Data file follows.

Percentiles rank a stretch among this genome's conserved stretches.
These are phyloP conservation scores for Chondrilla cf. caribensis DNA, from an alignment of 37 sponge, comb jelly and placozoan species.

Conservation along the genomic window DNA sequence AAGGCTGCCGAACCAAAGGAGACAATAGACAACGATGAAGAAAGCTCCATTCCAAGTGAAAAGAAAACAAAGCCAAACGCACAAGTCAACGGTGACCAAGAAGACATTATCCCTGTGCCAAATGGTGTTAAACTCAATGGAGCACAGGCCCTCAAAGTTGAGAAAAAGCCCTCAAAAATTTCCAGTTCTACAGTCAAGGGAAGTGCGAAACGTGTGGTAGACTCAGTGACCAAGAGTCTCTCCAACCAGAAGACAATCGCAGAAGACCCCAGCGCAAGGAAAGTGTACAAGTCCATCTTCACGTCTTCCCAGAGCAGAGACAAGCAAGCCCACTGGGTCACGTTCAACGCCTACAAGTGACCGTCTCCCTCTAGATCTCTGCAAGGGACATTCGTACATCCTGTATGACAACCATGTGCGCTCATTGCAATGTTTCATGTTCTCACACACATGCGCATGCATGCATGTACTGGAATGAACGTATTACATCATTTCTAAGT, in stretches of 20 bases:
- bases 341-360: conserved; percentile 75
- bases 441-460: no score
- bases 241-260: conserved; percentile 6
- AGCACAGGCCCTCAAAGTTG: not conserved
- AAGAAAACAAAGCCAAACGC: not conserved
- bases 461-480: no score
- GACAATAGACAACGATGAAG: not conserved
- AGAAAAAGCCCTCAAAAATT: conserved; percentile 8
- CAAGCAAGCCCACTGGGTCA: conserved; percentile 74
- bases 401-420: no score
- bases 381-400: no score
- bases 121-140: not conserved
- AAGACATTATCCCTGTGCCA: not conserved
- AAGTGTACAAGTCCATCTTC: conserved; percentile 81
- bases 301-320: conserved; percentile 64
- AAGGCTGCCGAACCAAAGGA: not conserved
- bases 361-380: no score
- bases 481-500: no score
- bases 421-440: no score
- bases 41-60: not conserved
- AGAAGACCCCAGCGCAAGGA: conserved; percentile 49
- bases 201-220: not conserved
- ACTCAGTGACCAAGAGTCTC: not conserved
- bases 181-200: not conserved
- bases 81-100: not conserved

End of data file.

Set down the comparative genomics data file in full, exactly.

Percentiles rank a stretch among this genome's conserved stretches.
These are phyloP conservation scores for Chondrilla cf. caribensis DNA, from an alignment of 37 sponge, comb jelly and placozoan species.

Conservation along the genomic window DNA sequence AAGGCTGCCGAACCAAAGGAGACAATAGACAACGATGAAGAAAGCTCCATTCCAAGTGAAAAGAAAACAAAGCCAAACGCACAAGTCAACGGTGACCAAGAAGACATTATCCCTGTGCCAAATGGTGTTAAACTCAATGGAGCACAGGCCCTCAAAGTTGAGAAAAAGCCCTCAAAAATTTCCAGTTCTACAGTCAAGGGAAGTGCGAAACGTGTGGTAGACTCAGTGACCAAGAGTCTCTCCAACCAGAAGACAATCGCAGAAGACCCCAGCGCAAGGAAAGTGTACAAGTCCATCTTCACGTCTTCCCAGAGCAGAGACAAGCAAGCCCACTGGGTCACGTTCAACGCCTACAAGTGACCGTCTCCCTCTAGATCTCTGCAAGGGACATTCGTACATCCTGTATGACAACCATGTGCGCTCATTGCAATGTTTCATGTTCTCACACACATGCGCATGCATGCATGTACTGGAATGAACGTATTACATCATTTCTAAGT, in stretches of 20 bases:
- bases 341-360: conserved; percentile 75
- bases 441-460: no score
- bases 241-260: conserved; percentile 6
- AGCACAGGCCCTCAAAGTTG: not conserved
- AAGAAAACAAAGCCAAACGC: not conserved
- bases 461-480: no score
- GACAATAGACAACGATGAAG: not conserved
- AGAAAAAGCCCTCAAAAATT: conserved; percentile 8
- CAAGCAAGCCCACTGGGTCA: conserved; percentile 74
- bases 401-420: no score
- bases 381-400: no score
- bases 121-140: not conserved
- AAGACATTATCCCTGTGCCA: not conserved
- AAGTGTACAAGTCCATCTTC: conserved; percentile 81
- bases 301-320: conserved; percentile 64
- AAGGCTGCCGAACCAAAGGA: not conserved
- bases 361-380: no score
- bases 481-500: no score
- bases 421-440: no score
- bases 41-60: not conserved
- AGAAGACCCCAGCGCAAGGA: conserved; percentile 49
- bases 201-220: not conserved
- ACTCAGTGACCAAGAGTCTC: not conserved
- bases 181-200: not conserved
- bases 81-100: not conserved